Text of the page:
According to a CNA survey, Singapore is in danger of being divided along socio-economic lines. Likewise, the Institute of Policy Studies found that Singaporeans are less likely to have friends across socio-economic class.

How does this divide show up in school? To find out, we speak with Gwyneth Tan and Kenyesse Phia, two 19-year-old A-level graduates who describe themselves as belonging to the lower-middle and upper-middle class respectively.

Gwyneth Tan, 19, was in Secondary One when her father lost his job and became a taxi driver. Shortly later, her mother suffered a 50% pay cut.

Things changed overnight. Gwyneth’s family sold their car and cut down on all unnecessary expenses. One casualty was Gwyneth’s tuition classes.

“If I had the ability to, I would want to continue with my tuition,” Gwyneth reflects. “Once I dropped it, I started failing terribly … my other friend who stayed on got an A.”

In terms of socio-economic divides, the ability to pay for tuition is almost negligible relative to issues like housing. Yet it is this experience that opened Gwyneth’s eyes to the effects of inequalities in Singapore society.

“I think nothing’s an even playing field. Everyone starts from different points and comes from different backgrounds, even at primary school.”

The change in her family’s circumstances also affected Gwyneth’s friendships. “I can relate to my ‘less wealthy’ friends more now,” she says.

“I talk to them about things that I wouldn’t share with my richer friends. Like how the Financial Assistance Scheme gives coupons to buy food in school, but it’s too embarrassing to use it in front of other people.”

Most worryingly to Gwyneth is how her “richer friends” do not seem to understand the experiences of those from different backgrounds. “When I went to my JC, I realised that some people in school don’t even know that the Normal streams exist”, Gwyneth exclaims.

“Is it a wealthy people thing? When you are smart you only know one path? They don’t understand the circumstances of these people. But this group of people is going to be our ministers one day.”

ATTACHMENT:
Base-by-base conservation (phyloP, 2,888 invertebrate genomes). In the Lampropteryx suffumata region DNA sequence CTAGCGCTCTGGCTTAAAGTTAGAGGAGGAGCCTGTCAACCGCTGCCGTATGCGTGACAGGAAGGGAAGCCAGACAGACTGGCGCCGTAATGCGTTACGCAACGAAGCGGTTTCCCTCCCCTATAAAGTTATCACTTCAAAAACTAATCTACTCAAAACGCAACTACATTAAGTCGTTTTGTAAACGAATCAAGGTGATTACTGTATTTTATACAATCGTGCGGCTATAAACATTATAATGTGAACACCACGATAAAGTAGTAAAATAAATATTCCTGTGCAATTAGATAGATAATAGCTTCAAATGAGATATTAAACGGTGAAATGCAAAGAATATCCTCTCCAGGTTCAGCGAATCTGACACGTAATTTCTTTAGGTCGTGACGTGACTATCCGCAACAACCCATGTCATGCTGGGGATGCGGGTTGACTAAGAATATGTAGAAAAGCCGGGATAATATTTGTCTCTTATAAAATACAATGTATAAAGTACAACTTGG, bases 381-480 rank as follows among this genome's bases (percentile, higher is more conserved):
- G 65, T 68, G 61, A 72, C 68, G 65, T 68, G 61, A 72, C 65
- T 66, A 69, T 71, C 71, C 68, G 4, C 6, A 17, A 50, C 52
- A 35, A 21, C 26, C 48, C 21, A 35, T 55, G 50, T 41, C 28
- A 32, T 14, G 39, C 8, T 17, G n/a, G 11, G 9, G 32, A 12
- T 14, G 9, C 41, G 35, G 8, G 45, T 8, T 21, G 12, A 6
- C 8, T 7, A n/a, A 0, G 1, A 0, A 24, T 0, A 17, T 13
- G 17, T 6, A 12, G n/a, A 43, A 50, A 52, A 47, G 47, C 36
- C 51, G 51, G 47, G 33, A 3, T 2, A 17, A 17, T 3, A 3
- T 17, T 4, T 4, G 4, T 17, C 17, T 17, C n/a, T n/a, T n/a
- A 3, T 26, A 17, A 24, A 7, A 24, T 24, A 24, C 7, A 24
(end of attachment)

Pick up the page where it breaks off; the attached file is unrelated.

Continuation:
I think nothing’s an even playing field. Everyone starts from different points and comes from different backgrounds, even at primary school.

19-year-old Kenyesse Phia agrees, pointing out that her life looks very different from that of the wealthy students in her school. “My rich friends can afford to study the arts: drawing, philosophy, those kinds of fields, because their parents own business empires”, Kenyesse says.

“But I don’t have a business to inherit, so I chose to study engineering even though I am interested in art.”

Furthermore, Kenyesse has also noticed that A-level results tend to matter less to these students because they can afford to pursue tertiary education in overseas universities.

“My friends from higher income backgrounds have said, ‘If I can’t get into NUS law, I’ll just go to the UK to study!’”

It is true that not everyone starts from the same point, as Gwyneth pointed out. Even in the comparatively privileged experiences of these self-described “middle-class” junior college students, it is evident that the class divide exists. For those who struggle with material hardship, the divide must look more like a chasm.

Yet, as much it has very real effects on students, the divide does not necessarily preclude them from academic achievements that allow them to change their circumstances. Both admit that they have done well so far, regardless of their class background. After all, they studied in “good” schools and have gained admission into local universities.

In school, both have also developed close friendships with people who are more well off. The uniformity of the school experience paves over differences, making it easy to have meaningful interactions with each other regardless of class background.

“There’s nowhere to show off your wealth in school”, Kenyesse observes. “At most, there are rumours like how someone’s bedroom has a different Wi-Fi network from the living room because the house is too big.”

Gwyneth agrees, saying, “I don’t feel like there’s a barrier in making friends from different socio-economic classes in school. In school nobody really cares or talks about how much money they have. The common topic we have is: ‘Oh my God, A-LEVELS!’”

As both Gwyneth and Kenyesse conclude, in school, no student sees each other primarily as a product of their socio-economic background. During this journey — even if it’s only temporary — they are all equals in their goal of conquering their exams and reaching towards a brighter future.

Sources: CNA, Institute of Policy Studies, The Straits Times